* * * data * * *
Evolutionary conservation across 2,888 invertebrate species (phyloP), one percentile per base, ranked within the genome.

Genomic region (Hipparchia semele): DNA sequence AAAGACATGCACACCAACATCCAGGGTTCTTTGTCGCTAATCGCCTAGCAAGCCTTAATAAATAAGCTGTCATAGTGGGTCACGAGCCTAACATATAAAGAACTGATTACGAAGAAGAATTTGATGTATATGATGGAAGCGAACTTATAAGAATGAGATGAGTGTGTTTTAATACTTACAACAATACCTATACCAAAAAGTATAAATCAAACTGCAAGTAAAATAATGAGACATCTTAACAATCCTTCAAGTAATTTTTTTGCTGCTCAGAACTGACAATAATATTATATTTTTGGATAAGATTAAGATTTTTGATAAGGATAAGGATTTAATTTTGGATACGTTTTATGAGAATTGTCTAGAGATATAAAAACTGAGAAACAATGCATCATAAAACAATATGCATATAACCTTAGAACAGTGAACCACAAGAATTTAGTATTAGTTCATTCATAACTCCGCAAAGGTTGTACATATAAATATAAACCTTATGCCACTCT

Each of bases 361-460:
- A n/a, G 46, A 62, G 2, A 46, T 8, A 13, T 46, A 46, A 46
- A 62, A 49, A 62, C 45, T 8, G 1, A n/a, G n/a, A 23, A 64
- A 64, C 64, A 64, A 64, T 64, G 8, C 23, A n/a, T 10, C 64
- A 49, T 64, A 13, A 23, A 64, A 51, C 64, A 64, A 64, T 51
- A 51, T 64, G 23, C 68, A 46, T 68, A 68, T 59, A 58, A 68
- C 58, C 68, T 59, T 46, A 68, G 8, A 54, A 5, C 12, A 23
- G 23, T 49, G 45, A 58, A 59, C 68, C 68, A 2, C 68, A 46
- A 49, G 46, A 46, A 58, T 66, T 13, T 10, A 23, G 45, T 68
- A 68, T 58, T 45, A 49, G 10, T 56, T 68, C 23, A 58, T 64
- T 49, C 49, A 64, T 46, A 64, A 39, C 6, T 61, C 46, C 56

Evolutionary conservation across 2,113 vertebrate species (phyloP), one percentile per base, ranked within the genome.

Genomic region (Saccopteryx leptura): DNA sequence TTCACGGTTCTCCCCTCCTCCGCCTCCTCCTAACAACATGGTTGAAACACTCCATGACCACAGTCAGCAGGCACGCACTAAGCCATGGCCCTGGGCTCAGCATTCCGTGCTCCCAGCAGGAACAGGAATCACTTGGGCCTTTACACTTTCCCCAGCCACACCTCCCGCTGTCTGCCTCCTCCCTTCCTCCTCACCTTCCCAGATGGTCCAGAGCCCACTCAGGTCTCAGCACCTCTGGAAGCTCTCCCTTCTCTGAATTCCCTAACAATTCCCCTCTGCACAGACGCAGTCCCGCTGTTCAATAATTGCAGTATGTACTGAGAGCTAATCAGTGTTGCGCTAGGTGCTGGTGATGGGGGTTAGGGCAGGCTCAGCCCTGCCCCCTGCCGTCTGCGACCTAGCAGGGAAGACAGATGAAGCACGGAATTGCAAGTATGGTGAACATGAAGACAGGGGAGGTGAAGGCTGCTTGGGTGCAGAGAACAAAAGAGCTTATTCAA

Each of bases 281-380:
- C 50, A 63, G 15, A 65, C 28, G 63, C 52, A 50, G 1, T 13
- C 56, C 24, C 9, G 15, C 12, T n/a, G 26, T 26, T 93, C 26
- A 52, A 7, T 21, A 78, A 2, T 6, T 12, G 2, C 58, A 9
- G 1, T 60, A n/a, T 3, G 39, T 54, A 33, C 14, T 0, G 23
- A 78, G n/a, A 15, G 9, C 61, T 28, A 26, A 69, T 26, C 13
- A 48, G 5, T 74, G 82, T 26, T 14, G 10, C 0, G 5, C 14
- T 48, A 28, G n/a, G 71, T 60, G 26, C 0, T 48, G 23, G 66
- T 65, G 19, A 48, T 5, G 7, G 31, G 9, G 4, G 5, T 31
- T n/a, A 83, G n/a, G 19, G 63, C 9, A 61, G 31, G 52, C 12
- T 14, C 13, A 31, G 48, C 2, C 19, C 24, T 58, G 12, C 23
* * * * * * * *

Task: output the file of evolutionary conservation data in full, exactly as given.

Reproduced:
Evolutionary conservation across 2,888 invertebrate species (phyloP), one percentile per base, ranked within the genome.

Genomic region (Hipparchia semele): DNA sequence AAAGACATGCACACCAACATCCAGGGTTCTTTGTCGCTAATCGCCTAGCAAGCCTTAATAAATAAGCTGTCATAGTGGGTCACGAGCCTAACATATAAAGAACTGATTACGAAGAAGAATTTGATGTATATGATGGAAGCGAACTTATAAGAATGAGATGAGTGTGTTTTAATACTTACAACAATACCTATACCAAAAAGTATAAATCAAACTGCAAGTAAAATAATGAGACATCTTAACAATCCTTCAAGTAATTTTTTTGCTGCTCAGAACTGACAATAATATTATATTTTTGGATAAGATTAAGATTTTTGATAAGGATAAGGATTTAATTTTGGATACGTTTTATGAGAATTGTCTAGAGATATAAAAACTGAGAAACAATGCATCATAAAACAATATGCATATAACCTTAGAACAGTGAACCACAAGAATTTAGTATTAGTTCATTCATAACTCCGCAAAGGTTGTACATATAAATATAAACCTTATGCCACTCT

Each of bases 361-460:
- A n/a, G 46, A 62, G 2, A 46, T 8, A 13, T 46, A 46, A 46
- A 62, A 49, A 62, C 45, T 8, G 1, A n/a, G n/a, A 23, A 64
- A 64, C 64, A 64, A 64, T 64, G 8, C 23, A n/a, T 10, C 64
- A 49, T 64, A 13, A 23, A 64, A 51, C 64, A 64, A 64, T 51
- A 51, T 64, G 23, C 68, A 46, T 68, A 68, T 59, A 58, A 68
- C 58, C 68, T 59, T 46, A 68, G 8, A 54, A 5, C 12, A 23
- G 23, T 49, G 45, A 58, A 59, C 68, C 68, A 2, C 68, A 46
- A 49, G 46, A 46, A 58, T 66, T 13, T 10, A 23, G 45, T 68
- A 68, T 58, T 45, A 49, G 10, T 56, T 68, C 23, A 58, T 64
- T 49, C 49, A 64, T 46, A 64, A 39, C 6, T 61, C 46, C 56

Evolutionary conservation across 2,113 vertebrate species (phyloP), one percentile per base, ranked within the genome.

Genomic region (Saccopteryx leptura): DNA sequence TTCACGGTTCTCCCCTCCTCCGCCTCCTCCTAACAACATGGTTGAAACACTCCATGACCACAGTCAGCAGGCACGCACTAAGCCATGGCCCTGGGCTCAGCATTCCGTGCTCCCAGCAGGAACAGGAATCACTTGGGCCTTTACACTTTCCCCAGCCACACCTCCCGCTGTCTGCCTCCTCCCTTCCTCCTCACCTTCCCAGATGGTCCAGAGCCCACTCAGGTCTCAGCACCTCTGGAAGCTCTCCCTTCTCTGAATTCCCTAACAATTCCCCTCTGCACAGACGCAGTCCCGCTGTTCAATAATTGCAGTATGTACTGAGAGCTAATCAGTGTTGCGCTAGGTGCTGGTGATGGGGGTTAGGGCAGGCTCAGCCCTGCCCCCTGCCGTCTGCGACCTAGCAGGGAAGACAGATGAAGCACGGAATTGCAAGTATGGTGAACATGAAGACAGGGGAGGTGAAGGCTGCTTGGGTGCAGAGAACAAAAGAGCTTATTCAA

Each of bases 281-380:
- C 50, A 63, G 15, A 65, C 28, G 63, C 52, A 50, G 1, T 13
- C 56, C 24, C 9, G 15, C 12, T n/a, G 26, T 26, T 93, C 26
- A 52, A 7, T 21, A 78, A 2, T 6, T 12, G 2, C 58, A 9
- G 1, T 60, A n/a, T 3, G 39, T 54, A 33, C 14, T 0, G 23
- A 78, G n/a, A 15, G 9, C 61, T 28, A 26, A 69, T 26, C 13
- A 48, G 5, T 74, G 82, T 26, T 14, G 10, C 0, G 5, C 14
- T 48, A 28, G n/a, G 71, T 60, G 26, C 0, T 48, G 23, G 66
- T 65, G 19, A 48, T 5, G 7, G 31, G 9, G 4, G 5, T 31
- T n/a, A 83, G n/a, G 19, G 63, C 9, A 61, G 31, G 52, C 12
- T 14, C 13, A 31, G 48, C 2, C 19, C 24, T 58, G 12, C 23